Today we’re featuring a Samuel Beckett quote that has gained immense popularity in recent years. You may not have known that this quote comes from Irish author Samuel Beckett, but there’s no doubt you know the words.
Even if you aren’t involved in tech, entrepreneurship, lifehacking, or other such digital-age ubiquities, you’ve probably heard the most famous part of this Samuel Beckett quote: “Fail better.”
The “fail better” quote was originally published in Samuel Beckett’s short piece of prose entitled Worstword Ho!, his second-to-last work ever published. The full Samuel Beckett quote reads like this (and by “full,” we really mean the part that gets repeated):
“Ever tried. Ever failed. No matter. Try again. Fail again. Fail better.”
By itself, you can probably understand why this phrase has become a mantra of sorts, especially in the glamorized world of overworked start-up founders hoping against pretty high odds to make it.
Even outside of the business development niche, this quote does sound inspiring. Right?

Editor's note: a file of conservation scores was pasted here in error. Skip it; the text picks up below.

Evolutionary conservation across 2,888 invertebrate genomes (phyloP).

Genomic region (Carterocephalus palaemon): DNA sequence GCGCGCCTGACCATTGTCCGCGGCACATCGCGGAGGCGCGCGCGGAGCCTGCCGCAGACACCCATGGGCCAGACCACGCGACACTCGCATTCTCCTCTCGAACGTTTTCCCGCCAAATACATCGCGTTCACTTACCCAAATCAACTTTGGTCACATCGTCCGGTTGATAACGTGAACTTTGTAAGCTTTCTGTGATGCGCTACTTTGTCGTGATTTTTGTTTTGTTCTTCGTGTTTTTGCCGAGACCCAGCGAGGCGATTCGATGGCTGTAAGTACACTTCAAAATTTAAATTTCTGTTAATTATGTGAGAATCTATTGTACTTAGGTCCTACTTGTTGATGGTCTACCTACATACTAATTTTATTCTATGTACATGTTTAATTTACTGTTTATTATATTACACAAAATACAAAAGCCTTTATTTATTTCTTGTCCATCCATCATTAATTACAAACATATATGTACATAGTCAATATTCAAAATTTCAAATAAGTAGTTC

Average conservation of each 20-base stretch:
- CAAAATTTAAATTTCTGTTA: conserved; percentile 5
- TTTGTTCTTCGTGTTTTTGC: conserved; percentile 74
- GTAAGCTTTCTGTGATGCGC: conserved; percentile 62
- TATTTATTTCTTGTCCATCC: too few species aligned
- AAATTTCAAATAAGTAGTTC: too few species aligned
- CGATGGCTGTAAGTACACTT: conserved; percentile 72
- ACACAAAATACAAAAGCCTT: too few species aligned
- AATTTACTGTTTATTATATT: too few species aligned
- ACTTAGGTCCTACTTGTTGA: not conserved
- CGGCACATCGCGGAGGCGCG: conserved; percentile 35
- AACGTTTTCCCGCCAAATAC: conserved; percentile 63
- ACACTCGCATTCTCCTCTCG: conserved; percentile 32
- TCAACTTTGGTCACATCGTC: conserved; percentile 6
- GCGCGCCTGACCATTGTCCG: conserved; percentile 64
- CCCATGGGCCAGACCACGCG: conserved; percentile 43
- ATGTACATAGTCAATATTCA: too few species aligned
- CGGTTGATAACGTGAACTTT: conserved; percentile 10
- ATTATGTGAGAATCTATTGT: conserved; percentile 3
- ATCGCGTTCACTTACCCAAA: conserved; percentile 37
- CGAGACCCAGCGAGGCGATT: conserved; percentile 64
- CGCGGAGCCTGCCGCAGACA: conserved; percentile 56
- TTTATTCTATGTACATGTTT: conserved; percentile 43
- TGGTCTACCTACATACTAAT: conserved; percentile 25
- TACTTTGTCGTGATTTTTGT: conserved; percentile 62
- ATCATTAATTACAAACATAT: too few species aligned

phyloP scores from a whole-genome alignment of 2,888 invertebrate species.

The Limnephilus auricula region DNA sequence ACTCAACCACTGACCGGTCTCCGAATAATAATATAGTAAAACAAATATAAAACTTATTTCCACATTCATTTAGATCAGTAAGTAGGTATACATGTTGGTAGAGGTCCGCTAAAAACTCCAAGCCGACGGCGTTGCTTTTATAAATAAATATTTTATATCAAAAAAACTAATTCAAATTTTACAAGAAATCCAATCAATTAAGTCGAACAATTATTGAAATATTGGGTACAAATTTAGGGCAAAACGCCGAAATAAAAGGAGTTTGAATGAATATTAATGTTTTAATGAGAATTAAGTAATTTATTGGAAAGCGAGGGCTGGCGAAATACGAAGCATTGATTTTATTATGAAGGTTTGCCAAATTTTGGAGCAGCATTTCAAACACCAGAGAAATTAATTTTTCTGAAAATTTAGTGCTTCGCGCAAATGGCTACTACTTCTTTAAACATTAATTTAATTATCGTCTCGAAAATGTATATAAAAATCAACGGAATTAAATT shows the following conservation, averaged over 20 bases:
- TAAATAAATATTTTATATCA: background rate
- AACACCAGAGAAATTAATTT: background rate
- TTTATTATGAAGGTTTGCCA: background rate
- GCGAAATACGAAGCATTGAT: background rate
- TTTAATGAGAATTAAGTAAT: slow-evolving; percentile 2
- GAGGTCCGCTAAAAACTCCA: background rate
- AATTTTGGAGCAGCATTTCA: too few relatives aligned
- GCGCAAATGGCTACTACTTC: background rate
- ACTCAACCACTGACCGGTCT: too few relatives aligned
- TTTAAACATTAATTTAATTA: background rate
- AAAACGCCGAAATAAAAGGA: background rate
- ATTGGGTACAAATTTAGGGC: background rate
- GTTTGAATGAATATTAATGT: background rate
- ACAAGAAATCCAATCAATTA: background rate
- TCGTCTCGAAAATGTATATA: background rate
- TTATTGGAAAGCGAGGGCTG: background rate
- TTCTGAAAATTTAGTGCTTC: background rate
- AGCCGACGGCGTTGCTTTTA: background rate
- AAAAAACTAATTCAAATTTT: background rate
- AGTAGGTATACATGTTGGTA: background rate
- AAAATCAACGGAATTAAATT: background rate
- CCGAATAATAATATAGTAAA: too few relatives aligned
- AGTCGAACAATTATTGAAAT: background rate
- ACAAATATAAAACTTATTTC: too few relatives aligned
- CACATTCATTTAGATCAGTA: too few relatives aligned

We think so, too.
That is…until you read the rest of it.
Here’s the continuation of that Samuel Beckett quote, the part that immediately follows the famously catchy bit (our emphasis added):
“First the body. No. First the place. No. First both. Now either. Now the other. Sick of the either try the other. Sick of it back sick of the either. So on. Somehow on. Till sick of both. Throw up and go. Where neither. Till sick of there. Throw up and back. The body again. Where none. The place again. Where none. Try again. Fail again. Better again. Or better worse. Fail worse again. Still worse again. Till sick for good. Throw up for good. Go for good. Where neither for good. Good and all.”
As this markedly darker snippet of text demonstrates, Worstword Ho! seems to have nothing to do with positivity, motivation, or progress.
In fact, it seems that the only recompense Beckett’s narrator can come up with for the absurdity of existence is to “fail better” the next time.
Not exactly inspiring, right?
In Beckett’s bleak worldview, life is already a grand failure (or a tragi-comedy, if you’d prefer) in which we are all, like the narrator of Worstward Ho!, sitting in an inexplicable “dim void.” The fact that this Samuel Beckett quote has been taken so far from its original roots is pretty fascinating.
Mark O’Connell, a writer for Slate, describes the ironic meme-ification of the “fail better” quote like this:
“The entrepreneurial fashion for failure with which this polished shard fits so snugly is not really concerned, as Beckett was, with failure per se—with the necessary defeat of every human endeavor, of all efforts at communication, and of language itself—but with failure as an essential stage in the individual’s progress toward lucrative self-fulfillment.”